Over the past several years some countries in the region are increasingly encountering a resurgence of authoritarianism while others are experiencing heightened civil conflict. In addition, in our immediate neighborhood, the geopolitics of the GCC are in a process of reconfiguration, and the current rupture between the six monarchies are creating serious difficulties for scholars, doctoral students, and academics. In light of its commitment to study regional and international issues through dialogue and exchange of ideas, research and scholarship, and engagement with national and international scholars, opinion-makers, practitioners, and activists, the Center for International and Regional Studies (CIRS) launched a project that explores issues around how the research community can address the multiple challenges encountered when carrying out studies on the Middle East.
Much of the existing literature on the region, when it comes to citizenship, has been fixed on the limitation of rights afforded to citizens in authoritarian states, and on the inherent imbalance between citizens’ access to rights versus the power of autocratic regimes that govern them. There has been less of a focus on the linkages between citizenship, class, and persistent inequality in the Middle East. In line with this, Center for International and Regional Studies (CIRS) launched a new research project to examine some of the central questions around issues of citizenship, identity, nationalism, class, marginalization, and inequality. Through this project, CIRS hoped to broaden and deepen academic understanding of the conception of citizenship within the context of the Middle East.
As part of a wider strategy to expand its research boundaries to areas east of the Middle East, the Center for International and Regional Studies (CIRS) launched a new research project to examine some of the central questions relating to nation-building processes as they have unfolded in Central Asia. A foundational underpinning to this research effort is an interest in examining how the Central Asian states have navigated their early dilemmas, what their path towards nation building over the past thirty years has been like, and what the consequences for particular strategies adopted for the different states have been. Among other things, through this project CIRS hoped to broaden and deepen academic understanding of how these young states launched efforts to build their unified, modern nations, in what ways they have managed to establish political and social cohesion, and how they have engaged in the processes of administrative and institutional consolidation.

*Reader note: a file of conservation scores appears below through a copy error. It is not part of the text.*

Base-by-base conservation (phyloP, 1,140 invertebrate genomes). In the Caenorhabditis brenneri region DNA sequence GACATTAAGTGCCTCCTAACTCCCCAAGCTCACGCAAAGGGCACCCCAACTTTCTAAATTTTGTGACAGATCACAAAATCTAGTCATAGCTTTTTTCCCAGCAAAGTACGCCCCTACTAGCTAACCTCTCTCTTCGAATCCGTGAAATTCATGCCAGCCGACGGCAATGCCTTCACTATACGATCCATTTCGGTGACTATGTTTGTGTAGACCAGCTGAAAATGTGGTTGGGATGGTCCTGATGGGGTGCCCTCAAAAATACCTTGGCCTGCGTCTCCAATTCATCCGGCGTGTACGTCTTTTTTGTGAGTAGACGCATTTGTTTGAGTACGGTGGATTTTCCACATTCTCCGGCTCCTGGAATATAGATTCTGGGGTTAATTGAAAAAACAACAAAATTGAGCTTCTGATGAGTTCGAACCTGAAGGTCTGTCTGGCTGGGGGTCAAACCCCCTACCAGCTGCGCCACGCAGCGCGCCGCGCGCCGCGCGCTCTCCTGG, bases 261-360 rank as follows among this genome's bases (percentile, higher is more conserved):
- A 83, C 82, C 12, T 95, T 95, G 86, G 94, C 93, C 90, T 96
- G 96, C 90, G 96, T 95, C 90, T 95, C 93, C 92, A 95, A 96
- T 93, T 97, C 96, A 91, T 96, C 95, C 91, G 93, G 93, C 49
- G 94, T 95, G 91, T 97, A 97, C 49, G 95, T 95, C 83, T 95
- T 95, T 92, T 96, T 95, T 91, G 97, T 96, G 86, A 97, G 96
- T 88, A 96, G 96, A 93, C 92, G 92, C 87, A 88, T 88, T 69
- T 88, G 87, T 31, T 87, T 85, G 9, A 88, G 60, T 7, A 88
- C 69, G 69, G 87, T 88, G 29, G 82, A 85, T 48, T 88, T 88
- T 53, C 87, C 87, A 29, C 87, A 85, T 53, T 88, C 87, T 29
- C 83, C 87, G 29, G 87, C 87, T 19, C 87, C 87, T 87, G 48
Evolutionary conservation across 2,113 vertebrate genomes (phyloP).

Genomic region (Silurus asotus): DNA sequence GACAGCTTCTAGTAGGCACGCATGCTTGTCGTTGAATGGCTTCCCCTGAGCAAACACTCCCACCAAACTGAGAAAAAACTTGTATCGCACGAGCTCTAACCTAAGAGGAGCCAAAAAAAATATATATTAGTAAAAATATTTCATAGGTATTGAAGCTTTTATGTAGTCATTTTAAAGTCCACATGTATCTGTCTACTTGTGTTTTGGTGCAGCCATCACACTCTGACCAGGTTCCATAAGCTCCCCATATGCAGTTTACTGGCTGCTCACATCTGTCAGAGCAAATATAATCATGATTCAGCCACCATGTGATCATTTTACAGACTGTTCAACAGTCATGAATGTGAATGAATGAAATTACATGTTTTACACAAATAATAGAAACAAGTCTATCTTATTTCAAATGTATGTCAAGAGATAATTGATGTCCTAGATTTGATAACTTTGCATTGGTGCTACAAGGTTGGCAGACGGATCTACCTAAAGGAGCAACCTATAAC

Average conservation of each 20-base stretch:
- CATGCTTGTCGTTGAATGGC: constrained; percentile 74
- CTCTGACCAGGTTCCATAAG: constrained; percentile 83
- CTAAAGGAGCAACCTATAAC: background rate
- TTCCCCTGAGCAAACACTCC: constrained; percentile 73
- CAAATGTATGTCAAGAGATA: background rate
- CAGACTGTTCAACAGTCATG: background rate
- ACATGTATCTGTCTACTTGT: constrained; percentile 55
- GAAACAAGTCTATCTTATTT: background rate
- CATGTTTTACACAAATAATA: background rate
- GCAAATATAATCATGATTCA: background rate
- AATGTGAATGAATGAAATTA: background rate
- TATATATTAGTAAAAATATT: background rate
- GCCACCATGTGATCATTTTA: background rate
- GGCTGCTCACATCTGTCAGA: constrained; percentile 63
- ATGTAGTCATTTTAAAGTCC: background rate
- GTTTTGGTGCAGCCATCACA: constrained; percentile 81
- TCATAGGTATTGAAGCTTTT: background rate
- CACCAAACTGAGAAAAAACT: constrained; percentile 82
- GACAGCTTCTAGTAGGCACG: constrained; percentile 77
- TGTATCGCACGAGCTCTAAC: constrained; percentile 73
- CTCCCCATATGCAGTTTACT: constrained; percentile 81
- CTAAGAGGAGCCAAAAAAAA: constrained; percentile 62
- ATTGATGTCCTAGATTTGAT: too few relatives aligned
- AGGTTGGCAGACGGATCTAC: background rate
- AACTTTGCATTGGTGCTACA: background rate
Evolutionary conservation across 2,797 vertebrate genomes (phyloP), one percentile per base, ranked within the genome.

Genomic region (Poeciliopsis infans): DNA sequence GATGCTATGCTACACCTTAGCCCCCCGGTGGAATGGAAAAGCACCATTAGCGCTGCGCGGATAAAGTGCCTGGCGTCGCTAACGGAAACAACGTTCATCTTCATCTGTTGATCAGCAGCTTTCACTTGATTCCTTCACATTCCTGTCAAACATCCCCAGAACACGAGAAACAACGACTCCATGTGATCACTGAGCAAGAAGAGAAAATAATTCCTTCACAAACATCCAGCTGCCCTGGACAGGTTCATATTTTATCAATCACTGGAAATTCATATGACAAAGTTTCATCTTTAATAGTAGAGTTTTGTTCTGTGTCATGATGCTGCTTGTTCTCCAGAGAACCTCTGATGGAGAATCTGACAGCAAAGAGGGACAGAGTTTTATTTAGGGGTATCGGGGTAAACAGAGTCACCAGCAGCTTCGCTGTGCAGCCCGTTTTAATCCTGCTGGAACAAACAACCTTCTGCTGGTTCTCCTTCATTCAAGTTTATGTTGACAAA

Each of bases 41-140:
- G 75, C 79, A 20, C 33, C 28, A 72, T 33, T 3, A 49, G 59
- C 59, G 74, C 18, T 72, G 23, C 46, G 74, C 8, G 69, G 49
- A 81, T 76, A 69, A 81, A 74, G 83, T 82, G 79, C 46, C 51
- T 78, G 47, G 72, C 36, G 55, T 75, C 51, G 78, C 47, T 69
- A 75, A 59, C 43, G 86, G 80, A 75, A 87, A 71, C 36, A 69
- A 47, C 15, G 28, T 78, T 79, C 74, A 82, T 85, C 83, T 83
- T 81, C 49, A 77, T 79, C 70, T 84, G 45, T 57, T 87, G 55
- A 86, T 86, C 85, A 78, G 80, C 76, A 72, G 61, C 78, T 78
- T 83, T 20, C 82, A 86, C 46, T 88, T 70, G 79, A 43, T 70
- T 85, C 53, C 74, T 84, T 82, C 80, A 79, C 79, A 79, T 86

The issue of water scarcity continues to be one of the critical challenges that the Middle East faces. The region is arguably the most water-impoverished in the world, and the effects of changes in climate, consumption and agricultural practices, as well as poor governance over water allocation have exacerbated concerns regarding the future of water resources in the Middle East. The United Nations estimates that 18 out of the 30 nations that will be water-scarce by 2025 are located in the Middle East and North Africa. These bleak projections are especially troublesome considering the foundational role that water serves for socio-economic needs such as food, energy, sanitation, and industry.
In the Middle East, sports have, for decades, been of pivotal importance to players (both professional and amateur), to impassioned fans and supporters, to industry and business stakeholders, to journalists and the media, to physicians and health professionals, to educators and policymakers, and to societies at large. In various shapes and forms, sports have served as vehicles and venues for political expression and engagement, economic development, national identity creation and assertion, as well as regional and international relations. And yet despite this flowing field of potential sites of research inquiry, there has been a limited amount of scholarly interest in the role that sports have played in the contemporary socio-economic, cultural, and political milieus of the region.